The global economic recovery stalled during the June quarter as United States and European economic data pointed to a slowing in economic conditions.
In the United States, while unemployment continued to fall, GDP growth for the March quarter was revised down to a 2.9% contraction, driven by weak investment, declining inventories and a negative export contribution. Despite ongoing monthly cuts to the US Quantitative Easing bond buying program, the US Federal Reserve signalled their intention to maintain near-zero short-term interest rates throughout 2014.
In Europe, while there were signs of a pick-up in activity in countries worst hit by the Eurozone’s interlinked government debt and banking crises, activity slowed across the Eurozone’s core, including Germany, Austria, and the Netherlands. In France, activity contracted.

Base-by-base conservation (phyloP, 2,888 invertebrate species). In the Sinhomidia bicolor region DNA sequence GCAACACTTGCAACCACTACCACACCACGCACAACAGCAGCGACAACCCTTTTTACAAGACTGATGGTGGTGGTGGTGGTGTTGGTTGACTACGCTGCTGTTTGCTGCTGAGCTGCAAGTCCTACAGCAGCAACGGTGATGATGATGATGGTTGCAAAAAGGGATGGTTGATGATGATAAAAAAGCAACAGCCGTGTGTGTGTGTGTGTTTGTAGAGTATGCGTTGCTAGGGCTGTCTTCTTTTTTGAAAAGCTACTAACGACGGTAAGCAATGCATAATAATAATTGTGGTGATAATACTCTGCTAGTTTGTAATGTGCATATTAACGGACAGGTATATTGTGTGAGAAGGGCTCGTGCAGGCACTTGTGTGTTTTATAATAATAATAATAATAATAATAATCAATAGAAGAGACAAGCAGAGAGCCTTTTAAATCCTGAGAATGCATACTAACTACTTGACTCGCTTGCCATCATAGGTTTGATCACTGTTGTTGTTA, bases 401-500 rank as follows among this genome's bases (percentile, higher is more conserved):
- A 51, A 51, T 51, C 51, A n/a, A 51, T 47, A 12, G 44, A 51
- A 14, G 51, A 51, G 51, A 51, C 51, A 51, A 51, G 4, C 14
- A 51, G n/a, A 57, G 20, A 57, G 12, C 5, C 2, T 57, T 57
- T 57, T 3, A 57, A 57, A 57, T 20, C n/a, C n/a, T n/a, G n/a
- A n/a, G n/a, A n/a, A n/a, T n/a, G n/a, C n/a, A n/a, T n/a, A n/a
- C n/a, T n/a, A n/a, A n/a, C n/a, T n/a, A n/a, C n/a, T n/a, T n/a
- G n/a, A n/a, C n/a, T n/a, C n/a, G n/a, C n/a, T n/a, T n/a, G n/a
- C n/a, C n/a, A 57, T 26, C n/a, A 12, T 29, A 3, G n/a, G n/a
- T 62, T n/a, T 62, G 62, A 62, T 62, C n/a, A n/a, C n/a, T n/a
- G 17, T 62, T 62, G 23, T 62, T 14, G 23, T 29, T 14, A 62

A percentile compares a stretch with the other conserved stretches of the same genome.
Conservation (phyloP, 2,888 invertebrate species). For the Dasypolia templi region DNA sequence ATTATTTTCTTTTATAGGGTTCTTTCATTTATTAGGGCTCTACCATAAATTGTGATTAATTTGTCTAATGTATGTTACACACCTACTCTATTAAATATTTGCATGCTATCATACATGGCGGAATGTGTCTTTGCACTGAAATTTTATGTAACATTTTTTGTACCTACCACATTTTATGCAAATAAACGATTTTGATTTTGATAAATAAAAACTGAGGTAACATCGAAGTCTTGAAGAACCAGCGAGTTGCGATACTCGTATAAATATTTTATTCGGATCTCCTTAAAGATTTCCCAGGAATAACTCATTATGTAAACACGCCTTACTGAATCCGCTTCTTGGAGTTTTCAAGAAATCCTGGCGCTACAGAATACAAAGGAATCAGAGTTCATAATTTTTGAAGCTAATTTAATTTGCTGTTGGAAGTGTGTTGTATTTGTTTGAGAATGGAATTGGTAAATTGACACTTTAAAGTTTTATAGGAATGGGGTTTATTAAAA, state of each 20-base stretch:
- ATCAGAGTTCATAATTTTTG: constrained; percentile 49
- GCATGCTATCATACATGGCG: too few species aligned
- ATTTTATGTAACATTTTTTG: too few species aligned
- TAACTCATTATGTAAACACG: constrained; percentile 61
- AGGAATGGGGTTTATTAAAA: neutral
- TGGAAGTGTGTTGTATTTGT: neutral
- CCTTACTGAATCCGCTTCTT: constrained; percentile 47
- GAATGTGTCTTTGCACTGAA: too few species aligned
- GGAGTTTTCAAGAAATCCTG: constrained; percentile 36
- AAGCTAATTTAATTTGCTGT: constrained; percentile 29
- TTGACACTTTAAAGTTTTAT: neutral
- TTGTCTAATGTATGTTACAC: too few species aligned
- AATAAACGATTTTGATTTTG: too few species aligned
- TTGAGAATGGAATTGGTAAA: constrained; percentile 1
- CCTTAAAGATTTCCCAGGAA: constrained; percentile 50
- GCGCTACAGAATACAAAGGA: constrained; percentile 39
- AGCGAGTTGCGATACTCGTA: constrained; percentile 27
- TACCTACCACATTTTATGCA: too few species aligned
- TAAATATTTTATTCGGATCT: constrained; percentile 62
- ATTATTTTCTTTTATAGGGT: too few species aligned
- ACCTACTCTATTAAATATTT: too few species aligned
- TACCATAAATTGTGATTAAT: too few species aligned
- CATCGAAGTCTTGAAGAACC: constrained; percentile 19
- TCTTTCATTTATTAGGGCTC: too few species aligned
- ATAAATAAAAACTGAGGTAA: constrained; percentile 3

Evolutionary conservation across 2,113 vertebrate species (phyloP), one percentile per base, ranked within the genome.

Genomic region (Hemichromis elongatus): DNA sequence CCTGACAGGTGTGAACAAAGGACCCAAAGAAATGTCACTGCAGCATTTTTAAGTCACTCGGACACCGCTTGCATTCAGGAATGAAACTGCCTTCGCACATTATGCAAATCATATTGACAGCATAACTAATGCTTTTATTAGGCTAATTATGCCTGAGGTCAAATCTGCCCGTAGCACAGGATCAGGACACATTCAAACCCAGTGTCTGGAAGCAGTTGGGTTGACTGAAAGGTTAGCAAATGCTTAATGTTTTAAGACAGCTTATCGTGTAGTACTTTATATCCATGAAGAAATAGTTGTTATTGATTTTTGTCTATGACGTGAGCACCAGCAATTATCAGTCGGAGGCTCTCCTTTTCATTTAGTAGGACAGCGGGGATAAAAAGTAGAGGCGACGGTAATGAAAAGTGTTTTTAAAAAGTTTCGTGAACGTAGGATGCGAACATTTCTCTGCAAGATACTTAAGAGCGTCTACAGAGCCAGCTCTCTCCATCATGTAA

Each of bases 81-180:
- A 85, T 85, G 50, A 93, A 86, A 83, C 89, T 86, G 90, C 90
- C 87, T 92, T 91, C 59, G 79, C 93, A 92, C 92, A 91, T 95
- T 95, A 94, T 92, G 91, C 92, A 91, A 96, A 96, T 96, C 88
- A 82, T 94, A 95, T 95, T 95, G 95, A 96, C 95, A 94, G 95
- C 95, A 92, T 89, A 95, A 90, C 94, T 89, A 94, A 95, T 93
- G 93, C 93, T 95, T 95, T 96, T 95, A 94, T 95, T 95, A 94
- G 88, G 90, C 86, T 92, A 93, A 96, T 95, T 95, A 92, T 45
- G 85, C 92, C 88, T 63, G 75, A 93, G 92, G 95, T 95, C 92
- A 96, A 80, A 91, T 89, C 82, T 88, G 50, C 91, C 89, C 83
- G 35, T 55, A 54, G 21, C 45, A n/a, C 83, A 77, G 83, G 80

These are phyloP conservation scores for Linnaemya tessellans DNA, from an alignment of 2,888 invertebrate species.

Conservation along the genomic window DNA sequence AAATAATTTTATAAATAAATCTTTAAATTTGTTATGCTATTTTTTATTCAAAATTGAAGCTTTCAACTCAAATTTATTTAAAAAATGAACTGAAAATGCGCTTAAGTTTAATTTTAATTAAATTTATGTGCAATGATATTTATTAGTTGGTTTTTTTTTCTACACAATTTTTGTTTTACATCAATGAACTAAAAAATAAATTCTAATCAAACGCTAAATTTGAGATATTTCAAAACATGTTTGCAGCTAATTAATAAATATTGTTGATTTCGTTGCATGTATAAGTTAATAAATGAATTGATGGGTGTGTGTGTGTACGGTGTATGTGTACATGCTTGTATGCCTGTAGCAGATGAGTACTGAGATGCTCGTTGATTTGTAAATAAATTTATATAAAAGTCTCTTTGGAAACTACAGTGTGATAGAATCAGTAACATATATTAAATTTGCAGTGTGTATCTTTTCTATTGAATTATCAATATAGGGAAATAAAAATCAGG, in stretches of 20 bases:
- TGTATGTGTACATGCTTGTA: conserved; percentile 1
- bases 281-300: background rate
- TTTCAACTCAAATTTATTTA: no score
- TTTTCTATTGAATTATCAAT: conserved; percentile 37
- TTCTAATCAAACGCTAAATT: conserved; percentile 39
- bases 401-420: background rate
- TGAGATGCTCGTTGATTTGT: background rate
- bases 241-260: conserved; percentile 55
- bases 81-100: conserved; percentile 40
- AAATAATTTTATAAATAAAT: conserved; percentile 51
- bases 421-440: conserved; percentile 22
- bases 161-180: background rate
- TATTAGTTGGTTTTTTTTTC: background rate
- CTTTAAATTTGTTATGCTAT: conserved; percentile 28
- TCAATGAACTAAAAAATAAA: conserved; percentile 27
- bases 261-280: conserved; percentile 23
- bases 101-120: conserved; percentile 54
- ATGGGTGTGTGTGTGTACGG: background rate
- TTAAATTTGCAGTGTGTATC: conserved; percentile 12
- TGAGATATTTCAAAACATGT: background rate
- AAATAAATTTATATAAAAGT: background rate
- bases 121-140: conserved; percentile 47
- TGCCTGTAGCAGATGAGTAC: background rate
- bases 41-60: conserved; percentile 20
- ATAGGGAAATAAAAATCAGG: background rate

In Asia, improved data and a series of mini-stimulus injections by the Chinese Government reduced fears that the Chinese economy would experience a significant slowdown due to a cooling property market. However, confidence in the Japanese recovery stalled, following a recent increase in sales tax.
The Australian economy lost some momentum during the June quarter, with the slowdown a result of a combination of factors, including negativity surrounding the Federal Budget, weakness in China, commodity prices and the stubbornly high Australian Dollar. Against a soft economic backdrop, the Reserve Bank left the cash rate unchanged at 2.5%, throughout the quarter.
Full Article: July 2014 Investment Market Review (PDF)